There are head-to-head studies between continuous terbinafine versus intermittent itraconazole. The Icelandic extension of the Lamisil versus Itraconazole in Onychomycosis (LION) study was conducted to examine long-term efficacy and relapse rates following continuous terbinafine versus intermittent itraconazole. The subjects of this study were Icelandic patients who had participated in the LION study. This patient population was selected for long-term observation in part because of the geographical remoteness of Iceland, which makes it easier to follow patients for long periods of time.

When talking about optimal outcome (defined as being unable to find the organism or evidence of infection), terbinafine showed a 42% success rate over 49 to 54 months, much higher than the 18% rate seen in the next best drug, itraconazole (p < 0.0024). The study also showed a higher relapse rate for recurrences with itraconazole.

Subsequent terbinafine treatment resulted in clinical cure in 76% (19/25) of patients who failed their original treatment with terbinafine and subsequent terbinafine treatment resulted in clinical cure in 77% (36/47) of patients who failed their original treatment with itraconazole. Patients who fail their initial antifungal therapy are a difficult-to-treat group. The higher cure rates after a second course of therapy suggest that an individualized approach may be highly effective in patients with resistant disease (Sigurgeirsson B, et al. Arch Dermatol. 2002;138:353). (Figure 1)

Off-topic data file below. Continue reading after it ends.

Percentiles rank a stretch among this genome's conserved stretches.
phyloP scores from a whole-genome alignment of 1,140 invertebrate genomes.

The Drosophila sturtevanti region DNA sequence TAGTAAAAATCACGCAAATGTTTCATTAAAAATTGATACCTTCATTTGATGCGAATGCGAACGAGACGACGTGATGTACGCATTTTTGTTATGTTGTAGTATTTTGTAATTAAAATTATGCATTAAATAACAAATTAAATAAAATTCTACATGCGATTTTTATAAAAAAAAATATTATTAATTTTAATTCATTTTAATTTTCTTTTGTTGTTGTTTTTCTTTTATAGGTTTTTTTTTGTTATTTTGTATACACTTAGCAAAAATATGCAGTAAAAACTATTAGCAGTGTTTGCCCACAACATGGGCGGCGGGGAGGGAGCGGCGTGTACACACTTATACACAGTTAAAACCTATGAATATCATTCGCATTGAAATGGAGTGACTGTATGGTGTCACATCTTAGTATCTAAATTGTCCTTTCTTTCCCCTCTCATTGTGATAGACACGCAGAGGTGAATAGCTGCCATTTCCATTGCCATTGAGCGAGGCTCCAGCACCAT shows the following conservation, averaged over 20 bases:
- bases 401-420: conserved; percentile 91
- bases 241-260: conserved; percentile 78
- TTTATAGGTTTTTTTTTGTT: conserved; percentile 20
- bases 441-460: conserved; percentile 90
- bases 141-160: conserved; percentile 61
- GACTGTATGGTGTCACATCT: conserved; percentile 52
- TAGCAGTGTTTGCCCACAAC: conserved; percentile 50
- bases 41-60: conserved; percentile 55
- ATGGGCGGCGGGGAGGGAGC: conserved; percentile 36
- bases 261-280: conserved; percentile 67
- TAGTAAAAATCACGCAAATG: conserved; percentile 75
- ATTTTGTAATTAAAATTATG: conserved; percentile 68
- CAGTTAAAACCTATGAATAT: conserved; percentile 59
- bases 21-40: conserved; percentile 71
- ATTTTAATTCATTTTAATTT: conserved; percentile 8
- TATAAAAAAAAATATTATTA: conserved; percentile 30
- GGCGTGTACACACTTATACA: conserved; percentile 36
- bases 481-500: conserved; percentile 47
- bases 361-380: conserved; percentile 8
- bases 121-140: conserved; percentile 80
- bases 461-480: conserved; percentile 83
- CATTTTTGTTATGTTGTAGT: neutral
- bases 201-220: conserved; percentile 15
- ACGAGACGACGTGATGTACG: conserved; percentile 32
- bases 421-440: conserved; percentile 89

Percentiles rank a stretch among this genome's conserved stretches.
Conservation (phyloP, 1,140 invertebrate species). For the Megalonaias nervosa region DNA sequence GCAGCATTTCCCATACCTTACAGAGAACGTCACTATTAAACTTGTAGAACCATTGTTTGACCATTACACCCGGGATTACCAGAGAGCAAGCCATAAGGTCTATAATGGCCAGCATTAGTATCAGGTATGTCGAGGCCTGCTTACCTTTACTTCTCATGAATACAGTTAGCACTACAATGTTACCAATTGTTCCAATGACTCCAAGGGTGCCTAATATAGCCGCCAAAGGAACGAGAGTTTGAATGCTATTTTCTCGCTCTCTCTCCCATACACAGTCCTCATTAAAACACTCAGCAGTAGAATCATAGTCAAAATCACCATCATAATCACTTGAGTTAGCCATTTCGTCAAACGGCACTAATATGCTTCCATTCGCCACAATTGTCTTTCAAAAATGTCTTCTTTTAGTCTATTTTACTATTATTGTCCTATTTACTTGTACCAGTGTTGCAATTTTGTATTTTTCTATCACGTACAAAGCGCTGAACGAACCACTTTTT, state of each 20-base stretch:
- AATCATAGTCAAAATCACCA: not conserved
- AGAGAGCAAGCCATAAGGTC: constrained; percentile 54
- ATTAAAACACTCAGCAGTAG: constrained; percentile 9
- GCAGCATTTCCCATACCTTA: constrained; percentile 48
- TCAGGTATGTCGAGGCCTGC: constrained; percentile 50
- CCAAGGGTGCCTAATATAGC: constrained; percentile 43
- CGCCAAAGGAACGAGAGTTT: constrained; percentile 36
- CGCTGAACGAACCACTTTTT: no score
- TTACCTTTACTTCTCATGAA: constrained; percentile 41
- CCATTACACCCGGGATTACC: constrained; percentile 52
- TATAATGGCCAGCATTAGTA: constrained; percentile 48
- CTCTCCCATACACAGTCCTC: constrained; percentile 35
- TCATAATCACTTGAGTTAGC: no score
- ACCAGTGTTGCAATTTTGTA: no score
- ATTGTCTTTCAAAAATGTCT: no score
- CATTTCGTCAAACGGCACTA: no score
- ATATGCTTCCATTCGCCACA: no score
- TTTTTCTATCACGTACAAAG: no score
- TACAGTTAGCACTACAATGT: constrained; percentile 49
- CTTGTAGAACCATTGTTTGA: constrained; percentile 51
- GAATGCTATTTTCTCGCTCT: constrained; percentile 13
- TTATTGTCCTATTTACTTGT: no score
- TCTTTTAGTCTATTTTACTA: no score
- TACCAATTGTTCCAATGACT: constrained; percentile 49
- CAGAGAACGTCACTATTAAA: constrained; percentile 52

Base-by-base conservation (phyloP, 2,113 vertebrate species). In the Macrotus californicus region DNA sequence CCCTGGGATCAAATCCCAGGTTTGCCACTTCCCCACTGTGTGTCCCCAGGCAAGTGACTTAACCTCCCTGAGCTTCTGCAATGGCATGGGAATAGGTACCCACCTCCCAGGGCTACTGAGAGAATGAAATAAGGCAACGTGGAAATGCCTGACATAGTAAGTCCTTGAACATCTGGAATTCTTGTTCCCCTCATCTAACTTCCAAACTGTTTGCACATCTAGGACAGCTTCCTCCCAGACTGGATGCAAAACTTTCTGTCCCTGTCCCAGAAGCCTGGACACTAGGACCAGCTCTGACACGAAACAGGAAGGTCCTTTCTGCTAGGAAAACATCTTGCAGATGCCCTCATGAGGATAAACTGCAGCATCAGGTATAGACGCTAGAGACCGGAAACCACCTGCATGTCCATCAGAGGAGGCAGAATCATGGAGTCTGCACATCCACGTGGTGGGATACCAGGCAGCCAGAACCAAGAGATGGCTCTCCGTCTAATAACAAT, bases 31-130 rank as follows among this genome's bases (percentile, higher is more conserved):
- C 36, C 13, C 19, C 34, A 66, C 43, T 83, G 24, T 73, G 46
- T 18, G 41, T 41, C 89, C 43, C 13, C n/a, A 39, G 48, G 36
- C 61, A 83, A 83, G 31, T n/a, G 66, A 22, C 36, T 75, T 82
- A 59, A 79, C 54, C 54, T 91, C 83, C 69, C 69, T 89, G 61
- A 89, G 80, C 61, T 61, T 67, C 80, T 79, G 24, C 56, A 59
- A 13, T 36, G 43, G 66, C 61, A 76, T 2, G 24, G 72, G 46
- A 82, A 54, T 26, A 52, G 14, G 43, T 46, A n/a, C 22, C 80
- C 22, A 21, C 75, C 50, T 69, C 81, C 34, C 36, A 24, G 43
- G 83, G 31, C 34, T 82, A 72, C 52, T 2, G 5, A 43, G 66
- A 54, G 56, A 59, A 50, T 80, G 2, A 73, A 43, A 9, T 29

Relapse is a problem in this population for a number of reasons that should be taken into account. Patient compliance is always a big concern. Environmental considerations such as a person’s need to wear boots at work are contributors. There also may be variations in a patient’s susceptibility that impact on the return of the infection.

Re-exposure is a large contributor. Many times the organism can be recovered from their bed, shoes, socks, carpets, and other areas around their home and work. As Mr. Monroe noted, “Unless you put them in the Witness Protection Program or burn all their stuff, they will get re-exposed.”

“The key takeaway is that correct diagnosis is critical,” said Mr. Monroe. “Multiple treatment options exist, but you have to match the correct option with the correct disease.”